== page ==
One-of-a-Kind Father-Daughter Charity Trip

Group's visit highlights unique beauty of special needs children

My oldest brother, Tom, has an autistic son as well as a daughter with Down syndrome. With such a special nephew and niece, I feel strongly about creating a greater awareness of the beauty of these kids and encouraging even greater attendance on our annual father-daughter mission trip to St. Michael’s Special School in New Orleans.

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Last year, one of the dads of a special needs daughter shared a heart-felt testimony that continues to ring in my ears and in my heart. He said, “When my daughter was born, the doctors pulled me aside and told me about her condition. My first thought was anger and resentment toward God. Why me?

Why can’t she be normal like any other girl? But then I started to see the incredible gift of having a Down syndrome daughter. She has brought so much joy and love to our family and I have learned so many valuable life lessons from her along the way.

In fact, if God came down right now and asked if I wanted to have my daughter be brought back to normal, I would say, “God, leave her alone, she is perfect just the way she is.”

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At that moment, the daughter stood up and gave her dad a kiss saying, “I love you, Daddy!”

The dad choked up and could no longer talk, and the room was filled with a lot of teary-eyed dads and daughters.

Matt McCormick and his daughter, Megan, have gone on this trip for the past 4 years and they shared this testimony with me.

From dad Matt McCormick:
This is my fourth year going to New Orleans with Fr. Michael Sliney and Fr. Jacobo Munoz, and each year it seems to get better. St. Michael’s has about 210 children and adults who are going to school or working at the “Joy Center.” Our time is spent doing projects around the school, working in classrooms with the children and playing with them at recess; kickball is my favorite activity. The students are an absolute joy, so happy to see you and so excited about their school. All of our daughters on the trip are touched by the students’ purity of heart and the teachers’ commitment to them.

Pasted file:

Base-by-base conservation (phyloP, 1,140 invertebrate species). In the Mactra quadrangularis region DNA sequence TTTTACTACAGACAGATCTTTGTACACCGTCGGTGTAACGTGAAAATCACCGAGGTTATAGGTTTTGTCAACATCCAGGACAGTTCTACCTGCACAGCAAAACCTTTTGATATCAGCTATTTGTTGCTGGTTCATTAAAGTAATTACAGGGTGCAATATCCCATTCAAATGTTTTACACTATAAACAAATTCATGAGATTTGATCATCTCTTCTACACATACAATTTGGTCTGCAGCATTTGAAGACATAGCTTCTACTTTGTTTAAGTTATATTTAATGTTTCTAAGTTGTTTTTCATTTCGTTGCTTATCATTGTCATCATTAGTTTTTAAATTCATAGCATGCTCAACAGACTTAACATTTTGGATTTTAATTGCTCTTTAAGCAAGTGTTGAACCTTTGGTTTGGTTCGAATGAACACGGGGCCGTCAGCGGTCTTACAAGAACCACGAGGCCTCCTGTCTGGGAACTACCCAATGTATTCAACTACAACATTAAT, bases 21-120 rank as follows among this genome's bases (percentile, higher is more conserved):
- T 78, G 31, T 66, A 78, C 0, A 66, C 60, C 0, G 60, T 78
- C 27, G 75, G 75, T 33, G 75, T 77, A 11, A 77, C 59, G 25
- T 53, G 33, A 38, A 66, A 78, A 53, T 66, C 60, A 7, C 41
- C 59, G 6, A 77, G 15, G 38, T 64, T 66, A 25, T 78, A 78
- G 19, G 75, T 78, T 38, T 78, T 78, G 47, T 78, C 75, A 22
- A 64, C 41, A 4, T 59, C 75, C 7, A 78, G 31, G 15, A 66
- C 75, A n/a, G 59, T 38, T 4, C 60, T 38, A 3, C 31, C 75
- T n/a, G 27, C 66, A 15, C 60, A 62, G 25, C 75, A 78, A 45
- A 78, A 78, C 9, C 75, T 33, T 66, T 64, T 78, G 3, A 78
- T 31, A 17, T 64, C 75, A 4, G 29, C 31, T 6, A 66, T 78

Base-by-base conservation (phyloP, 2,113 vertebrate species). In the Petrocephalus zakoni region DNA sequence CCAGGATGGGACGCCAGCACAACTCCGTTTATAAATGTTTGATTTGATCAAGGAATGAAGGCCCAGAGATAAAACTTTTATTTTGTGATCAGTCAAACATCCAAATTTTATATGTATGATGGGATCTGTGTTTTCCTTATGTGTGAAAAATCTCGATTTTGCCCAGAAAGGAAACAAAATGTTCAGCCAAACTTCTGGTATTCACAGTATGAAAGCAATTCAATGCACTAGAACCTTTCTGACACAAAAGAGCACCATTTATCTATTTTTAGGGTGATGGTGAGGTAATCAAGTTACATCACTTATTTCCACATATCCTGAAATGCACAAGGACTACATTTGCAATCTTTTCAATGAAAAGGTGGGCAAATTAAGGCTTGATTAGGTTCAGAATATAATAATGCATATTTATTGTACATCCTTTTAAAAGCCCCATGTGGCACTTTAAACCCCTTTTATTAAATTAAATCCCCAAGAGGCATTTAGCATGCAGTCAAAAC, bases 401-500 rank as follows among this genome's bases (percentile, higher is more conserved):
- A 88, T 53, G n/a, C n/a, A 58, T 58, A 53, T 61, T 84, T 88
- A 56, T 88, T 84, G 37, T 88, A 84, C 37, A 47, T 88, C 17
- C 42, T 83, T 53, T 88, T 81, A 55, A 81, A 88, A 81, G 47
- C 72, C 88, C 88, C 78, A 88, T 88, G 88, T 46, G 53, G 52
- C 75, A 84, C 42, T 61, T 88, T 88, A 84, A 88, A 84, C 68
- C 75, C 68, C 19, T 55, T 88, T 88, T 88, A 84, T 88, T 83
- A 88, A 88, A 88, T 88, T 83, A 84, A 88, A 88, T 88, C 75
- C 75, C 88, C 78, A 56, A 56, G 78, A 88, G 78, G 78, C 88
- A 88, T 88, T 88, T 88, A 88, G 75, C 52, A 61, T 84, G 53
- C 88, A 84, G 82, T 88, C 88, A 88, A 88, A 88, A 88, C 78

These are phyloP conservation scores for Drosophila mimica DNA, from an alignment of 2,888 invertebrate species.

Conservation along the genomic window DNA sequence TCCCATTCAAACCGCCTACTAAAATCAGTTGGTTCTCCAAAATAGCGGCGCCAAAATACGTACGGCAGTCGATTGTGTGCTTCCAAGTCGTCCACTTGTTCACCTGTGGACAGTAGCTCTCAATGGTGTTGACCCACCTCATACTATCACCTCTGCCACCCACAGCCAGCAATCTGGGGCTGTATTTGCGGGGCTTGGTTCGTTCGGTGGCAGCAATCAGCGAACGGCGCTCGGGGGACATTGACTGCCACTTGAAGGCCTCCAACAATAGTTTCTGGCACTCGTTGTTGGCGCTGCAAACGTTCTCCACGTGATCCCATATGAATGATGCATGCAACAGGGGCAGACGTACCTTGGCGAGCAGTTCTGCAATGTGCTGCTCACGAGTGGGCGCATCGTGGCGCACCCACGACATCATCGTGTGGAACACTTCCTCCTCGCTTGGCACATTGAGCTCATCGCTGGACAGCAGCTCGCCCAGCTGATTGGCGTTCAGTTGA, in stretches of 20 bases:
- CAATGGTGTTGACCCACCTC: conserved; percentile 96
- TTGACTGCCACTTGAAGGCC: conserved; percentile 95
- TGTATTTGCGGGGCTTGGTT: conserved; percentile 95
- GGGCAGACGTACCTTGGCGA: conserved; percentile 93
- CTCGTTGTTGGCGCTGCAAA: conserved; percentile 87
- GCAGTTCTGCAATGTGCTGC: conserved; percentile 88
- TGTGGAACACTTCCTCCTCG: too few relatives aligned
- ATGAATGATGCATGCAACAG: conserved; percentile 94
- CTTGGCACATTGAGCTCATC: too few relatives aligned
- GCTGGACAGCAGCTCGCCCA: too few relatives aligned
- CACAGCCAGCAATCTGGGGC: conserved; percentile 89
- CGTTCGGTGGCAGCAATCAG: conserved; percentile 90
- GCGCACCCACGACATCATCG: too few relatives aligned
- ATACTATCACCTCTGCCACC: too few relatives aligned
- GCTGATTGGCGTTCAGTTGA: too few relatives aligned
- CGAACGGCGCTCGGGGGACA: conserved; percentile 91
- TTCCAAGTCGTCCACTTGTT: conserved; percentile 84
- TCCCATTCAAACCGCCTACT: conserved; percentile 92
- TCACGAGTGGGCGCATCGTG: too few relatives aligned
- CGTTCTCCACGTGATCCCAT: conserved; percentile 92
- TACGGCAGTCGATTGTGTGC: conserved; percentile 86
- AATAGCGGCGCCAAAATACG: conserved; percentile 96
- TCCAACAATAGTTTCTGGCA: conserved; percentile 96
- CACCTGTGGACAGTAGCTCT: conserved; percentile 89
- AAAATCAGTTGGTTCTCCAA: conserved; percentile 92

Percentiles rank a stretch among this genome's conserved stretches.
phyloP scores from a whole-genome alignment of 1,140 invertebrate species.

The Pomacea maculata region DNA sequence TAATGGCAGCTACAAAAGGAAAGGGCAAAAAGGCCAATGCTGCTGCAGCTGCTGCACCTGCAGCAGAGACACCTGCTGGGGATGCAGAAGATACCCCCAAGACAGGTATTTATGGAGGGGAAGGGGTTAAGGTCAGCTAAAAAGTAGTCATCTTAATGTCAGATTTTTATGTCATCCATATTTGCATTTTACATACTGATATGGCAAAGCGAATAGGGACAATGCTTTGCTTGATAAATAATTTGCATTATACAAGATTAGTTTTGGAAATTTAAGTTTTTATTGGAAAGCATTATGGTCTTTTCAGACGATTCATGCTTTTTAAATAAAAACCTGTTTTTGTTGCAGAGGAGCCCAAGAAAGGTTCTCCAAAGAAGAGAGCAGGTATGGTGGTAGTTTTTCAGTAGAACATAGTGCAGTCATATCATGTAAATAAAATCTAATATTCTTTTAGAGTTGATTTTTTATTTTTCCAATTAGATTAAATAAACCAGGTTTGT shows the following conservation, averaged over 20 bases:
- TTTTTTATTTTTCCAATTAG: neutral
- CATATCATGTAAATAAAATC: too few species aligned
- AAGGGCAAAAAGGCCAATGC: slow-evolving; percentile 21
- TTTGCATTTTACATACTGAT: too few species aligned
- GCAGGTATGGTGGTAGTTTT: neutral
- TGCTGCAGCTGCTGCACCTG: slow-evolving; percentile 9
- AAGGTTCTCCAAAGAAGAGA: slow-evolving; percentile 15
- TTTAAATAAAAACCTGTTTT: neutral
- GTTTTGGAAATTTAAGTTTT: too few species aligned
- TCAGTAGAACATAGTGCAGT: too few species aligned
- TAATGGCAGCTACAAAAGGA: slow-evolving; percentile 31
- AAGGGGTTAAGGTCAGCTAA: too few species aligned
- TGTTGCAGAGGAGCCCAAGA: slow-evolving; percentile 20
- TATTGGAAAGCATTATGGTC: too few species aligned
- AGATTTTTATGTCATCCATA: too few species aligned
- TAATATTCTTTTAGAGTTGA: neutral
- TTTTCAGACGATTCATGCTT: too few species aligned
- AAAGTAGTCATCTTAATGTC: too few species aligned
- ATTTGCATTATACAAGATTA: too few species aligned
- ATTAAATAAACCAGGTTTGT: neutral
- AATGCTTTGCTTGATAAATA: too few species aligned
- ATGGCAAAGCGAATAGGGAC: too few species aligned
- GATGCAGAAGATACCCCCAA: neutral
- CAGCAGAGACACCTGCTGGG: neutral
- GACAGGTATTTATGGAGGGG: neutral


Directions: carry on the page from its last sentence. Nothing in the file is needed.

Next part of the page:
The students this year helped us further the mission by bringing in food contributions, which we distributed to a local shelter and directly to some of New Orleans homeless population. On the final afternoon, we also have the opportunity to meet some of the parents of the children, who prepare a traditional New Orleans dish of red beans and rice for us.

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The parents shared with us the disguised blessing of raising a special needs child and we heard that they would never trade this opportunity for a “normal child.” We then shared in a Saturday afternoon Mass with the students and their parents, which is very special.

From daughter Megan McCormick (age 16):
The father-daughter service trip to New Orleans is something very special in my life and is something I look forward to every year. I’ve been going for 4 years now and every year it becomes better. This year the service trip fell on an unfortunate weekend for me: It was the weekend right before my grading quarter ended and I had a lot of work to do. I was so nervous about missing school that I was beginning to stress about going to New Orleans at all. My stress and anxiety vanished when I arrived at St. Michael’s Special School on Friday morning.

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When I saw all the happy faces of the students in the auditorium, I was reminded it was important I was there. The students are the sole reason we fly down to New Orleans each year. Their love and joy truly radiates off them and makes St. Michael’s such a special place. In a way they refresh me, in my faith and my general happiness to be alive. They reminded me to be grateful for everything in life, and just be happy.


I had previously mentioned that the trip fell on an unfortunate weekend, but by the end I realized it fell on the perfect weekend. In a society that focuses so much on human perfection, appearance and achievement, we need to value the “disguised” beauty and perfection of the special needs community.

They offer so much to our society and they are so loved by God.

Fr. Michael Sliney, LC, is a Catholic priest who is the New York chaplain of the Lumen Institute, an association of business and cultural leaders. 

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